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A College Student Texted The N-Word To Her Future Roommate And Then Blamed Spell-Check

"Damn spell check I did NOT mean to say that," wrote the Georgia Southern University student.

Posted on July 21, 2018, at 5:34 p.m. ET

Georgia Southern / Flickr (Creative Commons) / Via Flickr: georgiasouthern

Officials at Georgia Southern University have declared that the college is "no place for bigotry or racism" after screenshots circulated on social media of a white student accidentally sending a racist slur to a black student slated to be her roommate.

Viral screenshots of the text conversation show a female student, who is black, texting an introductory hello to her new roommate, who is white.

"Her insta looks pretty normal not too niggerish," replied the white student, suggesting that she was trying to text a friend a racist comment about the other woman's Instagram.

She then blamed her phone's autocorrect function for the slur.

"Damn spell check I did NOT mean to say that. I was texting Hannah and I meant to say triggerish meaning that you seemed really cool nothing that triggered a red flag!" wrote the white woman, apologizing.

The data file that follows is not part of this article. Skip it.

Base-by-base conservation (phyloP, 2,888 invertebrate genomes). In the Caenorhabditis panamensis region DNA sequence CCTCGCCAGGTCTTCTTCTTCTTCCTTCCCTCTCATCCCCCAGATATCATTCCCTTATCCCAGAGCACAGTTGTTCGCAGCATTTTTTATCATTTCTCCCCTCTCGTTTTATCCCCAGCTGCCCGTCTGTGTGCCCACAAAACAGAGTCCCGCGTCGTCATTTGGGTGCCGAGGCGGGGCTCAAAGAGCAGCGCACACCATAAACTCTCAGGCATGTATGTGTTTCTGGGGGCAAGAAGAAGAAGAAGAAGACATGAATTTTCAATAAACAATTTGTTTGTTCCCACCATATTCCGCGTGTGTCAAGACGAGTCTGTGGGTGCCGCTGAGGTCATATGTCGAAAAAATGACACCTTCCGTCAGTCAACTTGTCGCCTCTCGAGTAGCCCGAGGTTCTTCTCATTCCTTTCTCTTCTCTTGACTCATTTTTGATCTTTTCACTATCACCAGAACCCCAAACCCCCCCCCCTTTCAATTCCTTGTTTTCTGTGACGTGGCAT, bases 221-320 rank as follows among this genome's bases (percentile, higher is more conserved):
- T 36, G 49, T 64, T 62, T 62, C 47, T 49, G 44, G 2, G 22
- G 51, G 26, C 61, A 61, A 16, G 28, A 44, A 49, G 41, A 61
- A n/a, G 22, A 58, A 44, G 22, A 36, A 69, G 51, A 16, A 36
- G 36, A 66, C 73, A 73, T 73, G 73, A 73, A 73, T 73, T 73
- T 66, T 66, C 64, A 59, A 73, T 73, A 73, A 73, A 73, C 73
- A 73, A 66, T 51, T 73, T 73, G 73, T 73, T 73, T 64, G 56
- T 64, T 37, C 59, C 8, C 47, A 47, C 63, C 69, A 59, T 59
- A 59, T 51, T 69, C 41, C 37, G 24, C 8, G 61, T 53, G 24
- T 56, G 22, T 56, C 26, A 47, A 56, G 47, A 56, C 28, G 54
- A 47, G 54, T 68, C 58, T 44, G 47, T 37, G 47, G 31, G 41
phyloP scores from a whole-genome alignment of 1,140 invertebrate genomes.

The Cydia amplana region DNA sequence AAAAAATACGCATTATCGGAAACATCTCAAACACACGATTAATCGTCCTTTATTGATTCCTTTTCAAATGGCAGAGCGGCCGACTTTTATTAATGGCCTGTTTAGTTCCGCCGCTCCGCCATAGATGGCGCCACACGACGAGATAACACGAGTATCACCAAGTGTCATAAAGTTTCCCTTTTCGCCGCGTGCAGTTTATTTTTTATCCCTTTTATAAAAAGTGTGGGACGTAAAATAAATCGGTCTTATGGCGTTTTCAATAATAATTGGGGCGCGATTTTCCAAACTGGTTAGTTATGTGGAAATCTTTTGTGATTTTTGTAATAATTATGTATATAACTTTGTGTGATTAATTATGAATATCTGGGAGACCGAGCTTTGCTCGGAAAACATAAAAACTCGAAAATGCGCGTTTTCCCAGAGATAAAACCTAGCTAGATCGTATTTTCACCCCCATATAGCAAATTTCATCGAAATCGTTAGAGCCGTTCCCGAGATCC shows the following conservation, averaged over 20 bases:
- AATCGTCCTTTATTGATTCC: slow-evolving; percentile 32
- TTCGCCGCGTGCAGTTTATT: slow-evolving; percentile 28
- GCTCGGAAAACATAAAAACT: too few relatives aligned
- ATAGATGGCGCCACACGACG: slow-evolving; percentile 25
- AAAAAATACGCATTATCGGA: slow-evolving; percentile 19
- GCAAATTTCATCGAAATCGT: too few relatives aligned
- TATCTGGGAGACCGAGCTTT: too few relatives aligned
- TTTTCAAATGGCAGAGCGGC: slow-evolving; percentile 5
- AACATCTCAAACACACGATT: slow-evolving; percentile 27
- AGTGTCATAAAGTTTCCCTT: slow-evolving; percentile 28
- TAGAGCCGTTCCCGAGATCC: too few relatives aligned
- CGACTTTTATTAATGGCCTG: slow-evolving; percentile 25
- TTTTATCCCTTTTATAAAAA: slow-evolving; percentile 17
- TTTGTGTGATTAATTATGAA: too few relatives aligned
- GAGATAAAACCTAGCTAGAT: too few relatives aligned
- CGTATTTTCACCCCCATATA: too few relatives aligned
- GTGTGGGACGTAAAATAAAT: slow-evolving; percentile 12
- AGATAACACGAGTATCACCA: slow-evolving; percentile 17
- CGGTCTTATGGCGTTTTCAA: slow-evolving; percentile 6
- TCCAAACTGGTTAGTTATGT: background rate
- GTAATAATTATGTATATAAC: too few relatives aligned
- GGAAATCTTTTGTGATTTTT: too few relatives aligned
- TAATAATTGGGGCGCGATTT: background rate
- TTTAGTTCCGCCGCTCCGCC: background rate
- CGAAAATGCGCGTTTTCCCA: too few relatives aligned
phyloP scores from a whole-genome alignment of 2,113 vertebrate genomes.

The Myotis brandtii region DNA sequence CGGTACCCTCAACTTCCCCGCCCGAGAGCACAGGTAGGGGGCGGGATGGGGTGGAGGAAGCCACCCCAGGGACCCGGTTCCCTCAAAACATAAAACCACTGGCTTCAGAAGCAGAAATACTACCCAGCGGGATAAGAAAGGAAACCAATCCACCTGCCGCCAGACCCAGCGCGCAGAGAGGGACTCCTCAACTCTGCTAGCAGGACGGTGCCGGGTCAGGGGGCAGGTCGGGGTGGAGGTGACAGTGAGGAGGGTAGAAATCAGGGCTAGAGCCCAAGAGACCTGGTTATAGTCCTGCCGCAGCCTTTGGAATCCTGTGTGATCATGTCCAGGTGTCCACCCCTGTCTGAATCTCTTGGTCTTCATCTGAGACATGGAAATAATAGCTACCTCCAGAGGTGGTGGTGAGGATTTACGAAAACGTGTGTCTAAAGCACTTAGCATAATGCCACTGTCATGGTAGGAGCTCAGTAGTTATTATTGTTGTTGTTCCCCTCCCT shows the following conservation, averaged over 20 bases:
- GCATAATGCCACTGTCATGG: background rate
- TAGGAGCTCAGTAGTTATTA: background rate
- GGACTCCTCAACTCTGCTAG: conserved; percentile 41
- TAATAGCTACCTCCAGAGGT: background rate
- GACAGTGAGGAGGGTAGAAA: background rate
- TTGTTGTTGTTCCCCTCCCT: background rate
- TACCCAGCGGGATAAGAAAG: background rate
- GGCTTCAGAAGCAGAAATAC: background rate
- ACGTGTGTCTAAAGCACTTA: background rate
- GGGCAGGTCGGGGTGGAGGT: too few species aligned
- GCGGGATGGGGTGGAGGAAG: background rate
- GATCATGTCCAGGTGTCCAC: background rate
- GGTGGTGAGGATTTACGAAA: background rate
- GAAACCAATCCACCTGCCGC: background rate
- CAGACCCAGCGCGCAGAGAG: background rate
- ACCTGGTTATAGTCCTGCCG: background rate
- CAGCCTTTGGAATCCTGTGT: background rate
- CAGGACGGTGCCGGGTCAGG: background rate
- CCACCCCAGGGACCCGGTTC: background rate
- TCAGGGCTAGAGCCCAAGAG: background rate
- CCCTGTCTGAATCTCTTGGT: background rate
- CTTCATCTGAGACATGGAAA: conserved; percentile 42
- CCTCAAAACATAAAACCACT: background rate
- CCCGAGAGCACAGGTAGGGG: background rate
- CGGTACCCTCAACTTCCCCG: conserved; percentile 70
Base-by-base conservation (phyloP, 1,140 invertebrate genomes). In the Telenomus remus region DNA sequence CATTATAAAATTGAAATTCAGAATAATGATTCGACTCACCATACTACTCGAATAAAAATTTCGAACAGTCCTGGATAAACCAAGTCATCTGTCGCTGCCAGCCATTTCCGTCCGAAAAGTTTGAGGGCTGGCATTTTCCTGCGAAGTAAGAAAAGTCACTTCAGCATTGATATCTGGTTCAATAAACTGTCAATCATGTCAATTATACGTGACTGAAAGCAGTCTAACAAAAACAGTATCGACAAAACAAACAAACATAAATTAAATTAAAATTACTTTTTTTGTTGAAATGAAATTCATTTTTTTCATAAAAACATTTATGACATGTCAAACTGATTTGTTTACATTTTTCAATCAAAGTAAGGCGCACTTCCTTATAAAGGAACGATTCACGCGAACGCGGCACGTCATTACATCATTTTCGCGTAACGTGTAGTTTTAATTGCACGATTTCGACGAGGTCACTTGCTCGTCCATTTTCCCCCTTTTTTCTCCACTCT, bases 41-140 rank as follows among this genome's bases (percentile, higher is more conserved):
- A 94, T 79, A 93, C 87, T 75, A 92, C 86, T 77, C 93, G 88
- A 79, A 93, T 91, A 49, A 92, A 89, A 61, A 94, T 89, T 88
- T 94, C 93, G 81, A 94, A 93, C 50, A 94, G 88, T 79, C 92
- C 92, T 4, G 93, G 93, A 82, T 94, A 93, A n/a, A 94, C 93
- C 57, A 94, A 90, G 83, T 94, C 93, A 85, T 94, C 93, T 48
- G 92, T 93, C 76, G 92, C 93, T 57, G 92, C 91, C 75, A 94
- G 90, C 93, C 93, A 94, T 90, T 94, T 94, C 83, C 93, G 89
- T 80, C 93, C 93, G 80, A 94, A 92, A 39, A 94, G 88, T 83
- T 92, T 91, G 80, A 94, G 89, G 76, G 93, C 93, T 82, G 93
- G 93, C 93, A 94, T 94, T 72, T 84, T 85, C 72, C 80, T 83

The woman who wrote the racial slur appears to have deleted her social media accounts. The other woman has not yet responded to BuzzFeed News' request for comment.

The university released a statement about the incident on Friday, condemning the student's racist comment.

"The University shares the hurt our community has expressed following the use of a racial slur exhibited in a screenshot shared on social media," it reads. "The use of such racist comments is offensive and unacceptable and in no way reflects the attitudes or values of Georgia Southern University."

BuzzFeed News has reached out to Georgia Southern to see if the university has taken any disciplinary action against the incoming student who wrote the slur, but has not yet received a response.

Message from Georgia Southern University President Shelley C. Nickel:

Leon Bowles, a senior at the school, told the campus newspaper, the George-Anne, that black students at the college are likely not surprised by the message.

“I think I speak for the entire African-American population of Georgia Southern when I say that while I am not surprised, I am angry and disappointed," Bowles told the paper. "The text itself was cause enough for outrage, but the pathetic attempt at an excuse and apology was a flippant insult to her intelligence.”

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